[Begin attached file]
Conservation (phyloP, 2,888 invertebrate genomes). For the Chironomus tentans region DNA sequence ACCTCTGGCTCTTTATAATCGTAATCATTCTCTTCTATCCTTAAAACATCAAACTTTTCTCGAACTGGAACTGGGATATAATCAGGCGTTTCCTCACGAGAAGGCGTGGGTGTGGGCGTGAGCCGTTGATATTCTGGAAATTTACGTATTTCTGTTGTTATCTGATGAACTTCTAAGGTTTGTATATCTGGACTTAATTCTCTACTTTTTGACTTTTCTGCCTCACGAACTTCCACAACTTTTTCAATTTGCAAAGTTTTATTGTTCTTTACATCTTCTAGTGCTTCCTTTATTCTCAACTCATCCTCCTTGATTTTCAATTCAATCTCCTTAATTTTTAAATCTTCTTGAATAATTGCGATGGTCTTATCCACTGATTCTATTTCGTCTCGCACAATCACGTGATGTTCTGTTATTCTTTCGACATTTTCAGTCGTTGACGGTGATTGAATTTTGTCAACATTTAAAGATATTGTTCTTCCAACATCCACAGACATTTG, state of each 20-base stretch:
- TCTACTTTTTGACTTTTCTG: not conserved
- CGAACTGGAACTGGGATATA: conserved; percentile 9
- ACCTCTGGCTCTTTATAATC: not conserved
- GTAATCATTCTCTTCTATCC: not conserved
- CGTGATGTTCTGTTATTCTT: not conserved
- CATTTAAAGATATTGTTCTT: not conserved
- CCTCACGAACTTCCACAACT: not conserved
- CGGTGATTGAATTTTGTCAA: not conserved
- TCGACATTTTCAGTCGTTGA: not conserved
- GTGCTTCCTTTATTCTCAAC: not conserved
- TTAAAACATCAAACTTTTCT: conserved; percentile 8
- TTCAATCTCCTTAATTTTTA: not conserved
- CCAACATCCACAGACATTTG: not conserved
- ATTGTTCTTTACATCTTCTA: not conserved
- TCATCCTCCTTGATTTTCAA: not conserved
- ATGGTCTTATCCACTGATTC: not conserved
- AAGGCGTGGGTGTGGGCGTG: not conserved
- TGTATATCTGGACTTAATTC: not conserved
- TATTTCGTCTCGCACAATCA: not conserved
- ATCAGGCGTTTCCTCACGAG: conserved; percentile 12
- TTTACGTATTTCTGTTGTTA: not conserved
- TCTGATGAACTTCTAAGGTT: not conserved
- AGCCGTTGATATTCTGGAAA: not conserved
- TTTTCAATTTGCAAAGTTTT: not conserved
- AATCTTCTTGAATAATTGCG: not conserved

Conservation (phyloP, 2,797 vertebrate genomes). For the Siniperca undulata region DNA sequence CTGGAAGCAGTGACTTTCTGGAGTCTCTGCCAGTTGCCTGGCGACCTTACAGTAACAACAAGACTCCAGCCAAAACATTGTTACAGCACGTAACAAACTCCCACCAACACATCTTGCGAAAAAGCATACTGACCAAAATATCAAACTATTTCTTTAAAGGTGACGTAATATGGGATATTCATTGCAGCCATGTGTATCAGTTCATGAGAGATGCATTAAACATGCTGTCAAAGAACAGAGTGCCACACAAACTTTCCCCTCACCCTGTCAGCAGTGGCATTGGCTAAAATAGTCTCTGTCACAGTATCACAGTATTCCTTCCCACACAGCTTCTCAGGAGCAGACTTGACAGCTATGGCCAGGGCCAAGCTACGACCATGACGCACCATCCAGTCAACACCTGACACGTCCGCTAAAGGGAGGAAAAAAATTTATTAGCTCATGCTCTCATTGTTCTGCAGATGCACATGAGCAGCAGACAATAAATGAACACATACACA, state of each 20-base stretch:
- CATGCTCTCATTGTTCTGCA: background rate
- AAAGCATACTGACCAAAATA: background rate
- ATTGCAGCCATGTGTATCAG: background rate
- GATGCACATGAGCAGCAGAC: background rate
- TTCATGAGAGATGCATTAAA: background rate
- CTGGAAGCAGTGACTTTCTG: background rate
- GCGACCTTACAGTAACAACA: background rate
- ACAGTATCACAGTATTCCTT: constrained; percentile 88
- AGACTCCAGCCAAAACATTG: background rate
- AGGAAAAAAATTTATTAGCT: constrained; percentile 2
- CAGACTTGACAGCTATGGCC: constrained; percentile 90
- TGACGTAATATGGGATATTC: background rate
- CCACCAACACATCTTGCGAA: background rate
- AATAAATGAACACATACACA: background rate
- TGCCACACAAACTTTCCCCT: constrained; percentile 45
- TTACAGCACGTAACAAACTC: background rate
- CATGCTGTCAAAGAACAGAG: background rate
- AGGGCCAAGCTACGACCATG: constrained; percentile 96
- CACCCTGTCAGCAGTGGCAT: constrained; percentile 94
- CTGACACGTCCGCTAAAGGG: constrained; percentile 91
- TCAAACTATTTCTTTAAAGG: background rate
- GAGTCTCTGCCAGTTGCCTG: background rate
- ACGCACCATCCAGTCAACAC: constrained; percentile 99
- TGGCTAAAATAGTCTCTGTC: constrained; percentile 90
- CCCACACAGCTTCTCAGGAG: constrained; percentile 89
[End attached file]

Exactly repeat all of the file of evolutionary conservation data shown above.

Conservation (phyloP, 2,888 invertebrate genomes). For the Chironomus tentans region DNA sequence ACCTCTGGCTCTTTATAATCGTAATCATTCTCTTCTATCCTTAAAACATCAAACTTTTCTCGAACTGGAACTGGGATATAATCAGGCGTTTCCTCACGAGAAGGCGTGGGTGTGGGCGTGAGCCGTTGATATTCTGGAAATTTACGTATTTCTGTTGTTATCTGATGAACTTCTAAGGTTTGTATATCTGGACTTAATTCTCTACTTTTTGACTTTTCTGCCTCACGAACTTCCACAACTTTTTCAATTTGCAAAGTTTTATTGTTCTTTACATCTTCTAGTGCTTCCTTTATTCTCAACTCATCCTCCTTGATTTTCAATTCAATCTCCTTAATTTTTAAATCTTCTTGAATAATTGCGATGGTCTTATCCACTGATTCTATTTCGTCTCGCACAATCACGTGATGTTCTGTTATTCTTTCGACATTTTCAGTCGTTGACGGTGATTGAATTTTGTCAACATTTAAAGATATTGTTCTTCCAACATCCACAGACATTTG, state of each 20-base stretch:
- TCTACTTTTTGACTTTTCTG: not conserved
- CGAACTGGAACTGGGATATA: conserved; percentile 9
- ACCTCTGGCTCTTTATAATC: not conserved
- GTAATCATTCTCTTCTATCC: not conserved
- CGTGATGTTCTGTTATTCTT: not conserved
- CATTTAAAGATATTGTTCTT: not conserved
- CCTCACGAACTTCCACAACT: not conserved
- CGGTGATTGAATTTTGTCAA: not conserved
- TCGACATTTTCAGTCGTTGA: not conserved
- GTGCTTCCTTTATTCTCAAC: not conserved
- TTAAAACATCAAACTTTTCT: conserved; percentile 8
- TTCAATCTCCTTAATTTTTA: not conserved
- CCAACATCCACAGACATTTG: not conserved
- ATTGTTCTTTACATCTTCTA: not conserved
- TCATCCTCCTTGATTTTCAA: not conserved
- ATGGTCTTATCCACTGATTC: not conserved
- AAGGCGTGGGTGTGGGCGTG: not conserved
- TGTATATCTGGACTTAATTC: not conserved
- TATTTCGTCTCGCACAATCA: not conserved
- ATCAGGCGTTTCCTCACGAG: conserved; percentile 12
- TTTACGTATTTCTGTTGTTA: not conserved
- TCTGATGAACTTCTAAGGTT: not conserved
- AGCCGTTGATATTCTGGAAA: not conserved
- TTTTCAATTTGCAAAGTTTT: not conserved
- AATCTTCTTGAATAATTGCG: not conserved

Conservation (phyloP, 2,797 vertebrate genomes). For the Siniperca undulata region DNA sequence CTGGAAGCAGTGACTTTCTGGAGTCTCTGCCAGTTGCCTGGCGACCTTACAGTAACAACAAGACTCCAGCCAAAACATTGTTACAGCACGTAACAAACTCCCACCAACACATCTTGCGAAAAAGCATACTGACCAAAATATCAAACTATTTCTTTAAAGGTGACGTAATATGGGATATTCATTGCAGCCATGTGTATCAGTTCATGAGAGATGCATTAAACATGCTGTCAAAGAACAGAGTGCCACACAAACTTTCCCCTCACCCTGTCAGCAGTGGCATTGGCTAAAATAGTCTCTGTCACAGTATCACAGTATTCCTTCCCACACAGCTTCTCAGGAGCAGACTTGACAGCTATGGCCAGGGCCAAGCTACGACCATGACGCACCATCCAGTCAACACCTGACACGTCCGCTAAAGGGAGGAAAAAAATTTATTAGCTCATGCTCTCATTGTTCTGCAGATGCACATGAGCAGCAGACAATAAATGAACACATACACA, state of each 20-base stretch:
- CATGCTCTCATTGTTCTGCA: background rate
- AAAGCATACTGACCAAAATA: background rate
- ATTGCAGCCATGTGTATCAG: background rate
- GATGCACATGAGCAGCAGAC: background rate
- TTCATGAGAGATGCATTAAA: background rate
- CTGGAAGCAGTGACTTTCTG: background rate
- GCGACCTTACAGTAACAACA: background rate
- ACAGTATCACAGTATTCCTT: constrained; percentile 88
- AGACTCCAGCCAAAACATTG: background rate
- AGGAAAAAAATTTATTAGCT: constrained; percentile 2
- CAGACTTGACAGCTATGGCC: constrained; percentile 90
- TGACGTAATATGGGATATTC: background rate
- CCACCAACACATCTTGCGAA: background rate
- AATAAATGAACACATACACA: background rate
- TGCCACACAAACTTTCCCCT: constrained; percentile 45
- TTACAGCACGTAACAAACTC: background rate
- CATGCTGTCAAAGAACAGAG: background rate
- AGGGCCAAGCTACGACCATG: constrained; percentile 96
- CACCCTGTCAGCAGTGGCAT: constrained; percentile 94
- CTGACACGTCCGCTAAAGGG: constrained; percentile 91
- TCAAACTATTTCTTTAAAGG: background rate
- GAGTCTCTGCCAGTTGCCTG: background rate
- ACGCACCATCCAGTCAACAC: constrained; percentile 99
- TGGCTAAAATAGTCTCTGTC: constrained; percentile 90
- CCCACACAGCTTCTCAGGAG: constrained; percentile 89